Reference : The performance of non-invasive tests to rule-in and rule-out significant coronary ar...
Scientific journals : Article
Human health sciences : Cardiovascular & respiratory systems
The performance of non-invasive tests to rule-in and rule-out significant coronary artery stenosis in patients with stable angina: a meta-analysis focused on post-test disease probability.
Knuuti, Juhani [> >]
Ballo, Haitham [> >]
Juarez-Orozco, Luis Eduardo [> >]
Saraste, Antti [> >]
Kolh, Philippe mailto [Université de Liège - ULiège > Département des sciences biomédicales et précliniques > Biochimie et physiologie générales, humaines et path. >]
Rutjes, Anne Wilhelmina Saskia [> >]
Juni, Peter [> >]
Windecker, Stephan [> >]
Bax, Jeroen J. [> >]
Wijns, William [> >]
European Heart Journal
Yes (verified by ORBi)
United Kingdom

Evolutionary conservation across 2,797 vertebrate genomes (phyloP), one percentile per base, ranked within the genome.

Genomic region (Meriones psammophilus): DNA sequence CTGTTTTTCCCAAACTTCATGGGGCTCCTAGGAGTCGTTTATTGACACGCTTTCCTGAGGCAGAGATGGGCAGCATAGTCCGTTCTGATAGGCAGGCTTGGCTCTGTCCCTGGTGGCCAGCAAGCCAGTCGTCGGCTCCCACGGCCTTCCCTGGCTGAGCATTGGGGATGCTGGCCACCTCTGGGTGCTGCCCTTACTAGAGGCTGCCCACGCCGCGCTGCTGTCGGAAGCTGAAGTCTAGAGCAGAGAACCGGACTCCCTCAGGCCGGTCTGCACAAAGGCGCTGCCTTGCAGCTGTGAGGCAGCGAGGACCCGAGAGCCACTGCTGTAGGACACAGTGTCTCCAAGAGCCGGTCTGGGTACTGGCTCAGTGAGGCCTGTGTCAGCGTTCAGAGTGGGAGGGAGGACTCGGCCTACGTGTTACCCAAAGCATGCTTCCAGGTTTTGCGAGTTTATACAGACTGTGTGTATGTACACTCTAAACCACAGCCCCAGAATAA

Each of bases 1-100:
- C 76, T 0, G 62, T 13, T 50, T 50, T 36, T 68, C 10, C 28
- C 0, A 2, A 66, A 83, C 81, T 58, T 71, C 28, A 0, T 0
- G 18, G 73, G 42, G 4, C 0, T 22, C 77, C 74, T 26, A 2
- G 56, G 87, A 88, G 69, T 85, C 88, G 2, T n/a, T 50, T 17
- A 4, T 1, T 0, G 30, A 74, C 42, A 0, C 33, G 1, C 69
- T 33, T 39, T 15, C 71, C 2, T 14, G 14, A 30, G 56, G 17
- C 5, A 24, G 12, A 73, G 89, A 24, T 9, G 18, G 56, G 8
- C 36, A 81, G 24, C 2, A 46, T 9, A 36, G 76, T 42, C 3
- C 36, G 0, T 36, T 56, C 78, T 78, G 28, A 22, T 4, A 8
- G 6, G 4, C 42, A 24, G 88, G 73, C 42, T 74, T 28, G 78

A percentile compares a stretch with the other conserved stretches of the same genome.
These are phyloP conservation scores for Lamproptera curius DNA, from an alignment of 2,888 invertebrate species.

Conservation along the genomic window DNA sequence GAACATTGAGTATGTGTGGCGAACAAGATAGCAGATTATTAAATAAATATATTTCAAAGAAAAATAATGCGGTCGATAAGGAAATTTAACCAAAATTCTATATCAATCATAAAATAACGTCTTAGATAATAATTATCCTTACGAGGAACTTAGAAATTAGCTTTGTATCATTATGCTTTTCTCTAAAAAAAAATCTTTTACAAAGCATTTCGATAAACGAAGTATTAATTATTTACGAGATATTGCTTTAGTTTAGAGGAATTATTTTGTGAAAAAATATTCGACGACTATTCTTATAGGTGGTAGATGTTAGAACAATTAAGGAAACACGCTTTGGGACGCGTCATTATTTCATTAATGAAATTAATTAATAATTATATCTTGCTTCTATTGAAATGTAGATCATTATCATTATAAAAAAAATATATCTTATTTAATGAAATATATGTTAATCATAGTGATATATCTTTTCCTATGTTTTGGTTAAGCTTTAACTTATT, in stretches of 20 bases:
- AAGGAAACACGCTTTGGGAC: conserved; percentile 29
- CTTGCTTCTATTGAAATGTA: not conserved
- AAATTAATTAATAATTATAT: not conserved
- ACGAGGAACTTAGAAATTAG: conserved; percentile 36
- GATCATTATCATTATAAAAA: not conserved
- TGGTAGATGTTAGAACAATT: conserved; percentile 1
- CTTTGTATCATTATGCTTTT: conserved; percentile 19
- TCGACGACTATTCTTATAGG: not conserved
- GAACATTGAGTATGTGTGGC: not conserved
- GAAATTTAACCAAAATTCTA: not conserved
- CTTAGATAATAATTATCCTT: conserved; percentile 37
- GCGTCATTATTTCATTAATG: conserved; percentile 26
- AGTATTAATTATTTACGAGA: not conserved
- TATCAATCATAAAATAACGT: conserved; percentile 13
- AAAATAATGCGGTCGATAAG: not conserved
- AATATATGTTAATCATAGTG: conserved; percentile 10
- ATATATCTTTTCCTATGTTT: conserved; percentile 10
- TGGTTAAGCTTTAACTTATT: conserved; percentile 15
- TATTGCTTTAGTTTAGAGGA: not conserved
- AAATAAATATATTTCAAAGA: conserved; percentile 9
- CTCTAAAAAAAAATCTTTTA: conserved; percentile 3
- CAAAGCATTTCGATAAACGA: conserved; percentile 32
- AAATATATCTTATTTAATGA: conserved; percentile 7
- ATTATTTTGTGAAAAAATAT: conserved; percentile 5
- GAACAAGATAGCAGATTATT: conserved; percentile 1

[en] Aims: To determine the ranges of pre-test probability (PTP) of coronary artery disease (CAD) in which stress electrocardiogram (ECG), stress echocardiography, coronary computed tomography angiography (CCTA), single-photon emission computed tomography (SPECT), positron emission tomography (PET), and cardiac magnetic resonance (CMR) can reclassify patients into a post-test probability that defines (>85%) or excludes (<15%) anatomically (defined by visual evaluation of invasive coronary angiography [ICA]) and functionally (defined by a fractional flow reserve [FFR] </=0.8) significant CAD. Methods and results: A broad search in electronic databases until August 2017 was performed. Studies on the aforementioned techniques in >100 patients with stable CAD that utilized either ICA or ICA with FFR measurement as reference, were included. Study-level data was pooled using a hierarchical bivariate random-effects model and likelihood ratios were obtained for each technique. The PTP ranges for each technique to rule-in or rule-out significant CAD were defined. A total of 28 664 patients from 132 studies that used ICA as reference and 4131 from 23 studies using FFR, were analysed. Stress ECG can rule-in and rule-out anatomically significant CAD only when PTP is >/=80% (76-83) and </=19% (15-25), respectively. Coronary computed tomography angiography is able to rule-in anatomic CAD at a PTP >/=58% (45-70) and rule-out at a PTP </=80% (65-94). The corresponding PTP values for functionally significant CAD were >/=75% (67-83) and </=57% (40-72) for CCTA, and >/=71% (59-81) and </=27 (24-31) for ICA, demonstrating poorer performance of anatomic imaging against FFR. In contrast, functional imaging techniques (PET, stress CMR, and SPECT) are able to rule-in functionally significant CAD when PTP is >/=46-59% and rule-out when PTP is </=34-57%. Conclusion: The various diagnostic modalities have different optimal performance ranges for the detection of anatomically and functionally significant CAD. Stress ECG appears to have very limited diagnostic power. The selection of a diagnostic technique for any given patient to rule-in or rule-out CAD should be based on the optimal PTP range for each test and on the assumed reference standard.
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